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Docurama presents
The Panama Deception (1992)

"We'd like to see him out of there."
- President George Bush, on Manuel Noriega's tenure as leader of Panama

Review By: Jon Danziger   
Published: October 08, 2007

Stars: Manuel Noriega, George Bush
Director: Barbara Trent

MPAA Rating: Not Rated
Run Time: 01h:30m:56s
Release Date: September 25, 2007
UPC: 767685987131
Genre: documentary

Image Transfer
Audio Transfer

DVD Review

Though this documentary was made fifteen years ago about events that occurred three years before that, it's pretty much impossible to view it from our vantage point and not to read it as a dress rehearsal or dry run for the current protracted military presence in Iraq—unlike in Iraq, however, Panama never seemed like a war without end. Even many of the faces are the same: there's a younger Colin Powell, still in uniform, beside a younger Dick Cheney, in his tenure as Secretary of Defense. And George Bush is our President, and the news media swallow the story whole—what's presented to us as a story of shock and awe, of bringing democracy to the oppressed, upon closer inspection seems like a naked exercise in empire-building.

Elizabeth Montgomery serves as our narrator, and director Barbara Trent and writer/editor David Kasper walk us through the sordid and often violent details. It's no surprise that we're in for a bit of a history lesson, back to the establishment of Panama as an independent nation in 1903, principally so that the U.S. could construct a canal—never fear, for the old Rough Rider himself, Theodore Roosevelt, figures prominently in this. The case the film makes is that in the ensuing decades Panama was independent in name only, and operated as little more than a puppet state for American interests; the ruling elite was rife with corruption, and engendered increasing hostility and resentment in the Panamanian people toward their leaders and their American "advisors."

From the imperial perspective, things sort of went to hell in a handbasket when Jimmy Carter handed over the canal to Panama; and in Manuel Noriega we have the Latin American analogue for Saddam Hussein, the onetime American ally turned apostate, who had to be demonized and removed in a blunt display of U.S. military might. The Bush White House ginned up the threat of the Noriega regime, and the media went along—Dan Rather, Peter Jennings and Tom Brokaw are amply represented in clips that make them seem like no more than Administration patsies. And there's something obviously nauseating in preaching about the virtues of free elections, and then tossing out a government and installing handpicked leaders.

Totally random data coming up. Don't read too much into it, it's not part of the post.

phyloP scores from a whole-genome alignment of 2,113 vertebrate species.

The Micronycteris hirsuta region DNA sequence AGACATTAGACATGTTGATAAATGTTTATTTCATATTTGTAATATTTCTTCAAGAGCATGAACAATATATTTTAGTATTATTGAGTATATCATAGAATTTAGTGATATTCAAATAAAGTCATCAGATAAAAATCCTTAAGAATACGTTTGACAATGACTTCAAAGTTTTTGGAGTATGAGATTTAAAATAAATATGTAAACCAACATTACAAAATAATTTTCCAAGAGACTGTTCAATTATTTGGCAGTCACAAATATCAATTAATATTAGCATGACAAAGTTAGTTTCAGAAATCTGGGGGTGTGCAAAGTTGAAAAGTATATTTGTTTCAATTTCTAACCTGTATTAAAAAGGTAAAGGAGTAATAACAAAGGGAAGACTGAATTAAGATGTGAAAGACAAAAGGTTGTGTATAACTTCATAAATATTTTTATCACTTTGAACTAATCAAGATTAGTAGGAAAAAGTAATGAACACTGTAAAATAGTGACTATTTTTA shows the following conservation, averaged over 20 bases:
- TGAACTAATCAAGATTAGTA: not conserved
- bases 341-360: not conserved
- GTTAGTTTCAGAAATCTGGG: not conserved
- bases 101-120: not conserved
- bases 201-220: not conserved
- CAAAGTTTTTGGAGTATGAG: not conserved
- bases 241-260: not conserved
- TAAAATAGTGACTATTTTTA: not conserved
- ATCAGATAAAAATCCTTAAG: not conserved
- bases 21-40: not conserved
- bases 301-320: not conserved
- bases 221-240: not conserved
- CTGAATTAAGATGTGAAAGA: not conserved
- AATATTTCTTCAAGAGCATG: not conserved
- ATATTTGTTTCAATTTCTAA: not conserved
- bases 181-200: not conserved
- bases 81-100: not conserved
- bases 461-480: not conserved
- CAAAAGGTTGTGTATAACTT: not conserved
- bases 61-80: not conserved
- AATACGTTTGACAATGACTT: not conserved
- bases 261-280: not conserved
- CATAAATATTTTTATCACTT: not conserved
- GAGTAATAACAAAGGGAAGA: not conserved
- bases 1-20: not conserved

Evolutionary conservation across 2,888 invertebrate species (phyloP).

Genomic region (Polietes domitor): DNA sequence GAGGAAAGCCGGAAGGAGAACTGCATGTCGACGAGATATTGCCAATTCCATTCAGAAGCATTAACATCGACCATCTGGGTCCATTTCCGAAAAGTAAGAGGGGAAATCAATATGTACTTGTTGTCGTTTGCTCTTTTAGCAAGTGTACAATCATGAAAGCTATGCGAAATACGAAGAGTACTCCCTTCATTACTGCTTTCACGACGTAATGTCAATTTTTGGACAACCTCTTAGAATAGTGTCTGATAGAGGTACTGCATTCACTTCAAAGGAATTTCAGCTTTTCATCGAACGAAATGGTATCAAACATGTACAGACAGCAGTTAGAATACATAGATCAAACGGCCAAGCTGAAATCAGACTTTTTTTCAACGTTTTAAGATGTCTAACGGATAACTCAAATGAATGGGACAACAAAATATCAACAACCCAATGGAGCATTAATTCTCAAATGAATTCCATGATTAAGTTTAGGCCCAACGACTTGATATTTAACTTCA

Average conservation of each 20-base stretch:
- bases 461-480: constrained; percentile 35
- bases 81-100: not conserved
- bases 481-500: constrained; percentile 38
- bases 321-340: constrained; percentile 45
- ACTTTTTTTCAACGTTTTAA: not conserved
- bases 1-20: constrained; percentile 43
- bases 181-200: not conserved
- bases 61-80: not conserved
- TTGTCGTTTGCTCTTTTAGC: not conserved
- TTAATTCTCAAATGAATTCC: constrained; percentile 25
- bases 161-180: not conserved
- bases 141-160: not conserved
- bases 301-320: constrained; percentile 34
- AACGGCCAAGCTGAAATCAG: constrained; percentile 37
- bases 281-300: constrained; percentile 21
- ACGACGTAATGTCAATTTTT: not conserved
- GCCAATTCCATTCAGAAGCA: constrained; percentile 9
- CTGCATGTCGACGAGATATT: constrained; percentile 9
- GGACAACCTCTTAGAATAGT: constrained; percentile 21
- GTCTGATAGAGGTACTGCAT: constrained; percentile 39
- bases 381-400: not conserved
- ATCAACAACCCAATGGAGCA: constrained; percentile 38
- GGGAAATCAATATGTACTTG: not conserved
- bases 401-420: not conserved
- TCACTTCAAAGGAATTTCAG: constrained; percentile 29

The documentary tries to make some more far-reaching points, but at best they're speculative: that the military exercise in Panama was essentially a dry run for the first Gulf War (which surely wouldn't have happened without the Iraqi invasion of Kuwait), or that the whole undertaking was George Bush proving his manhood and trying to shake off the wimp label once and for all. And you can't help but think that we'd have all been collectively more attentive to these circumstances if Panama was rich in oil. But the assemblage of news footage, talking heads and background information makes this quite a brief for the prosecution.

Rating for Style: B
Rating for Substance: B+


Image Transfer

Aspect Ratio1.33:1 - Full Frame
Original Aspect Ratioyes

Image Transfer Review: Contrast is mighty high throughout—the transfer is fair, but it's a graphic reminder of how much videotape quality has evolved in the intervening years.

Image Transfer Grade: B


Audio Transfer

 LanguageRemote Access
DS 2.0Englishno

Audio Transfer Review: I will admit that Elizabeth Montgomery's voice is enough to make my knees buckle; the audio transfer here is adequate, though lots of the news footage brims with static and is frequently incomprehensible.

Audio Transfer Grade: B


Disc Extras

Static menu
Scene Access with 12 cues and remote access
Cast and Crew Biographies
9 Other Trailer(s) featuring Soldiers Speak Out, Coverup, The Oil Factor, Arlington West, Plan Colombia, Bob Dylan: Dont Look Back, The Weather Underground, A Crude Awakening, The Wild Parrots of Telegraph Hill
1 Documentaries
4 Featurette(s)
Weblink/DVD-ROM Material
Packaging: Amaray
1 Disc
1-Sided disc(s)
Layers: dual

Extras Review: Five newly produced pieces (roughly an hour altogether) update us, take us behind the scenes, and connect some dots. In the first, Trent and Kasper discuss the project origins and reminisce about the production; From Panama to Iraq makes explicit the notion that this was a Petri dish for Middle East interventions. And many of the same talking heads recur from the feature, discussing the political evolution of Panama and the rest of Latin America, and the growing specter of U.S. militarism.

There are brief bios for Kasper and Trent, along with a raft of weblinks, to news sites, anti-war groups, and Latin American information sources. Finally, there's a typo in the menu of trailers from goodfilms.org: Plan Colombia is rendered as Plan Columbia, suggesting that nefarious things may have happened not in and around Cartagena, but in the Ivy League along Morningside Heights.

Extras Grade: B-


Final Comments

Perhaps overly susceptible to seeing dark conspiracies everywhere, this is still a damning account of a distasteful American imperial adventure, one that seems to have served as an unfortunate template for international hijinks to follow.


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